Posts Tagged ‘Seasons’


Free to be me

March 29, 2011

Here’s (yet) another poem on the subject of M.E.:

Free to be me

Once upon a time,
I could think of a rhyme
that was not about M.E.
rather, me.

Caught up in the fog,
left me stuck in a bog.
And I’m trapped,
trapped by the walls of M.E.

Sleepless nights
will bring me no more frights,
because of my identity
(and that’s not in M.E.)

Fighting the fatigue
that did not belong to me.

I have a retreat,
where I can hear the birds tweet,
in the sanctuary
of rest.

I’m not defined by the rain,
even when I’m dancing,
and in pain.

My identity is free;
free from M.E.
free to be me.

Free to be
the woman God called me to be;

In my weakness,
the weakness of M.E.,
I had no choice
but to rely on The One you despise.

You can tear me apart,
you can wound my heart.
But you may hold me no longer;
this fight has only made me stronger.

Because He died,
He died for me.
He died so that I,
could be free.

Free, from the pain,
the rain,
of this world.
From the things that bound me
to M.E.

And Iā€™m
Free to be
the woman God called me to be;


Blue Monday(s)

January 24, 2011

Beat Blue Mondays


A few reasons I find living in central London hard

November 30, 2010

Finally, we have some snow falling. But the ground is wet and it’s not settling. Yet we have the freezing cold temperatures that go with snow. Not fair. My friends in both Northwood and Finchley have good, settling snow.

As I ventured out into Zone 4 on Sunday, I nearly cried.

There were leaves on the ground. Autumn Leaves that crunch underfoot. I enjoyed kicking them as I walked along the paths. In central London, the leaves that we did have here were swept up into plastic bags and taken away for being composted.

I saw frost on cars in the middle of the afternoon. I had seen that in the afternoon, but what I saw next I realised how much I missed; the grass on the verges of road was frozen solid and looked so pretty. I miss seeing that. And hearing the crunch underfoot.

I miss the countryside.



October 24, 2010

I love Autumn. Not just because it contains my birthday and bonfire night. But because of the beauty that is revealed to is in the created world. I feel so blessed with my new camera, that I can capture moments, and enjoy them for moments to come. Here’s some of what I saw this weekend around London:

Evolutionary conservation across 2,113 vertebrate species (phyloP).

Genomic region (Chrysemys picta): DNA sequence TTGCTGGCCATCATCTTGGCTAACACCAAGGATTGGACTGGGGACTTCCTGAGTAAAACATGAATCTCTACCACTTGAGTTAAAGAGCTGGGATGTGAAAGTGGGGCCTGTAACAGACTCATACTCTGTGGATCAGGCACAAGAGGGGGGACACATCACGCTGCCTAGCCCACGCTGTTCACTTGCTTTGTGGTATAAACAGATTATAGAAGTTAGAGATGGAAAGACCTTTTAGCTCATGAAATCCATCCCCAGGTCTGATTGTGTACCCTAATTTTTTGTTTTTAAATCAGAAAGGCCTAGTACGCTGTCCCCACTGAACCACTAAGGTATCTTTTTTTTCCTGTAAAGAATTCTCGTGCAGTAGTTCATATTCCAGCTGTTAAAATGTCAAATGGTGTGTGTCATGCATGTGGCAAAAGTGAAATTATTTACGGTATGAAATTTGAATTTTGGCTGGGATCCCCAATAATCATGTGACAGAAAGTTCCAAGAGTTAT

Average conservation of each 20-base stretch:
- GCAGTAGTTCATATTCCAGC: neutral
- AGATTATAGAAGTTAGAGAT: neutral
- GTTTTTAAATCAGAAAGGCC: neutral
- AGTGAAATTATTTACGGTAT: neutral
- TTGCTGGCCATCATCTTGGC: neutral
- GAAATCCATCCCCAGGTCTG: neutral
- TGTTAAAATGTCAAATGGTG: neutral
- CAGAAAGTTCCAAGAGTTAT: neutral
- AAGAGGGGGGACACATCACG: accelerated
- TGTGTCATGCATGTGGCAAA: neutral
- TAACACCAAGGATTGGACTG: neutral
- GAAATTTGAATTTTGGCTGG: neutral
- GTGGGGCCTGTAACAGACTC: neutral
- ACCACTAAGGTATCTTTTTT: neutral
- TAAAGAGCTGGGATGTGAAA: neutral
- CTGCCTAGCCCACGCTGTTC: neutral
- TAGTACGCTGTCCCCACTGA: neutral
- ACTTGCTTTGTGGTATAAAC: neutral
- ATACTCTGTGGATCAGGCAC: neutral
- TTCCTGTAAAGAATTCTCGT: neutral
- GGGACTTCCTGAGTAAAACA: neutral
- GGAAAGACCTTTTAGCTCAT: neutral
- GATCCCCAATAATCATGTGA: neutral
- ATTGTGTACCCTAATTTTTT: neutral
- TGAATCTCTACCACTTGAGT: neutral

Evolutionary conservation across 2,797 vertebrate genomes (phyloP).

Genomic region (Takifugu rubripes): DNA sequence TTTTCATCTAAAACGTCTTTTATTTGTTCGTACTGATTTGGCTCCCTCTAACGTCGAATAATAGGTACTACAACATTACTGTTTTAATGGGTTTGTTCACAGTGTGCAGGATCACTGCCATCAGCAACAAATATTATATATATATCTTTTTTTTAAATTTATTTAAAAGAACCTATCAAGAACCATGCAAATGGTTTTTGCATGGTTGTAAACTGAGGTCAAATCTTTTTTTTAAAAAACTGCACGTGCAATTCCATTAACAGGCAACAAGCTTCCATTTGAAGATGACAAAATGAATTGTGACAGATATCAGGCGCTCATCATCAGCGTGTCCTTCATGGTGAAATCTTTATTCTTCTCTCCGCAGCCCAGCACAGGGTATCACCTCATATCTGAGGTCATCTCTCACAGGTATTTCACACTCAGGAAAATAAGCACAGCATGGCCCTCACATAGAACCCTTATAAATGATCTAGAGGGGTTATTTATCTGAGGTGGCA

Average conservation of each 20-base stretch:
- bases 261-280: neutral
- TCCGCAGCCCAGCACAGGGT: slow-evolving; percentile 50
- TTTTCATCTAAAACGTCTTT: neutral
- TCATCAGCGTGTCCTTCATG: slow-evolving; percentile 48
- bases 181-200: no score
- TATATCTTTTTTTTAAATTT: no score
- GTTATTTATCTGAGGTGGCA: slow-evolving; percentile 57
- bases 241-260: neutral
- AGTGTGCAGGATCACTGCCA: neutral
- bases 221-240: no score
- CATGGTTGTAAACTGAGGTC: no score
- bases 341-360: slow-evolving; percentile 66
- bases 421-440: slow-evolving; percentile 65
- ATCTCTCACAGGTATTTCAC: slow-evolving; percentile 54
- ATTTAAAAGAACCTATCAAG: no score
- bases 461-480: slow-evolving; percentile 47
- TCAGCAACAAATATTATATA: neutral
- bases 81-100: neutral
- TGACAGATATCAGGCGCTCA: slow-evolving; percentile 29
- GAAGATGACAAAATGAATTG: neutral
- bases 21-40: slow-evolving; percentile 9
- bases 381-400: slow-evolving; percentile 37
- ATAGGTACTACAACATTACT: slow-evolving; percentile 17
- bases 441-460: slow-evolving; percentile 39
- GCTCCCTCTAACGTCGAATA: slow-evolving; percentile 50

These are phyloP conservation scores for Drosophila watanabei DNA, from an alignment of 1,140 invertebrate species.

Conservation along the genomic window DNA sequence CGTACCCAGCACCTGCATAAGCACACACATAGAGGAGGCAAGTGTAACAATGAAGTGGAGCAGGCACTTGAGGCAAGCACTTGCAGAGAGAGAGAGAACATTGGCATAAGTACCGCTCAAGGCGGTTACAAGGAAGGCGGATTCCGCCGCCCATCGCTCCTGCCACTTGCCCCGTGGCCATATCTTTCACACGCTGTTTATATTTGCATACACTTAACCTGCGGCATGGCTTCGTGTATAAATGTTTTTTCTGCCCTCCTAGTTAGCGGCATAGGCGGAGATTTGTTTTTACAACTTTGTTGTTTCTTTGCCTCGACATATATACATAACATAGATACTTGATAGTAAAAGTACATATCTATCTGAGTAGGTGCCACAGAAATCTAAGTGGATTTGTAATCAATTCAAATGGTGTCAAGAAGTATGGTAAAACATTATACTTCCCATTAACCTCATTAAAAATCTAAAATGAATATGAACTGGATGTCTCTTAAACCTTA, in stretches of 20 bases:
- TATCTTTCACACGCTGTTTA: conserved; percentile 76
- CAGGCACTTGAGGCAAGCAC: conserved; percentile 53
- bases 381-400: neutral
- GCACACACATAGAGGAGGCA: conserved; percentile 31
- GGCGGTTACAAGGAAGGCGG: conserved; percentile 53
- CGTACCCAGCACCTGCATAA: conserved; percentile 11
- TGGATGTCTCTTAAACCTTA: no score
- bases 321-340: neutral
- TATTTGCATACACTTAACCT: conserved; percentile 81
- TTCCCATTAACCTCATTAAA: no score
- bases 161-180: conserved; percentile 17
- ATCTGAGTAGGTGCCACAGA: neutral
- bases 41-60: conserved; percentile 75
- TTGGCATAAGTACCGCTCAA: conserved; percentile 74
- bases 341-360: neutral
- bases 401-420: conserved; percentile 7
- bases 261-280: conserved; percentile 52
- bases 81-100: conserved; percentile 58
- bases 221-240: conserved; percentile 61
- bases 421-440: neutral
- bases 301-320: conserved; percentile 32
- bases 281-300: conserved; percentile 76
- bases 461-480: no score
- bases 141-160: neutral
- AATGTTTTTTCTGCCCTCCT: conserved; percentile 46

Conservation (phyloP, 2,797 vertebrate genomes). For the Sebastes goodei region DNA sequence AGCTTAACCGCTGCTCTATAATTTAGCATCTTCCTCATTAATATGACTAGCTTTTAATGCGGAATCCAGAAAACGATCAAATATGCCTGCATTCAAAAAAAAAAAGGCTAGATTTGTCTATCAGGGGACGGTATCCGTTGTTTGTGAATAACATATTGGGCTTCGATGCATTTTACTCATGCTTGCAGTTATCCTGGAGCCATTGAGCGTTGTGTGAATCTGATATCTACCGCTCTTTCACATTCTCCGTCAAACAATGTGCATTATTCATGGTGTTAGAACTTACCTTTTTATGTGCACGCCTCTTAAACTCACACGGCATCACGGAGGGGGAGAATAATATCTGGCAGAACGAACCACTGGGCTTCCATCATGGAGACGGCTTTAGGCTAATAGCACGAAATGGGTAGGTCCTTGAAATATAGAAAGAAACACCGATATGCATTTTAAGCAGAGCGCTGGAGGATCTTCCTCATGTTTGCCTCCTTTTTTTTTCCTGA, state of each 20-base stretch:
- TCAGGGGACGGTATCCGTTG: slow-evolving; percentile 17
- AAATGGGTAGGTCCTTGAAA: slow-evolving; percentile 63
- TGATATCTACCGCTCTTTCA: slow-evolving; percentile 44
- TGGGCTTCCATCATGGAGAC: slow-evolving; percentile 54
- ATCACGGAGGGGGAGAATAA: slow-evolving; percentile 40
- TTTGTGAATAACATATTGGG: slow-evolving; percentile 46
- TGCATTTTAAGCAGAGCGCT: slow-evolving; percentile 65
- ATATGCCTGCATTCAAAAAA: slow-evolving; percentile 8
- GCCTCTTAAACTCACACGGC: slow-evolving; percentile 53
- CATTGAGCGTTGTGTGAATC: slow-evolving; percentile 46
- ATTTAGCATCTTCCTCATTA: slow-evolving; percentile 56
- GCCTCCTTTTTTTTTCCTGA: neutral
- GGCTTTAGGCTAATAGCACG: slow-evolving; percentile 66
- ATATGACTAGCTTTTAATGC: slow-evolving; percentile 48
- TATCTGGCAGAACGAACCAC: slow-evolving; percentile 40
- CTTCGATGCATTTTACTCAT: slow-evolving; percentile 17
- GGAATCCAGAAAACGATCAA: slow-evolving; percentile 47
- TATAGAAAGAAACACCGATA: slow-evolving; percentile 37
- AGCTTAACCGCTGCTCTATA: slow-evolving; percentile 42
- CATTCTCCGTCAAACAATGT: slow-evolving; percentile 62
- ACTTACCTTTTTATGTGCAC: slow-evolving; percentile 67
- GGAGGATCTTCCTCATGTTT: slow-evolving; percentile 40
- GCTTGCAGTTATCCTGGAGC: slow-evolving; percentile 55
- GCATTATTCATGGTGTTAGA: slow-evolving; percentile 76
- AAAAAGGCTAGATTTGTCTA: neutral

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Keswickian Adventures

July 24, 2010

I headed up North, on my way to Keswick via Newcastle, to stay the night at Cam’s wonderful house, in order to break up the travelling. Before heading over for the Keswick Convention and the Kids work that we would be doing. Here are a few things I want to share with you:

I caught the train from Newark on the old GNER route, and, whilst in Doncaster, there was an announcement made: ‘we apologise for the delay to our service, this is due to a new windscreen wiper being fitted to the front cabin.’ That has to be one of the most genuinely brilliant reasons for a train to be 8minutes late! Or, it’s just me?

When I arrived at Durham station (where Cam had arranged to meet me), we got in the car, and Cam got out two plastic cups and a bottle of Sprite, as Champagne to congratulate me on my new job! Wonderful. Absolutely amazing. I love Cam.

The journey back to his house was fully of laughter and giggles, I was so glad to be with him, to have been made happy by his presence! I discovered a large trampoline in his back garden, which, obviously, I had to go on! I can’t really wonder why I was tired after that… la la la

We arrived to a dull and drizzly Keswick, but this would not prevent us from having fun!

On the Tuesday (I think), Keswick had both a Hose-Pipe ban AND a Flood Warning in place!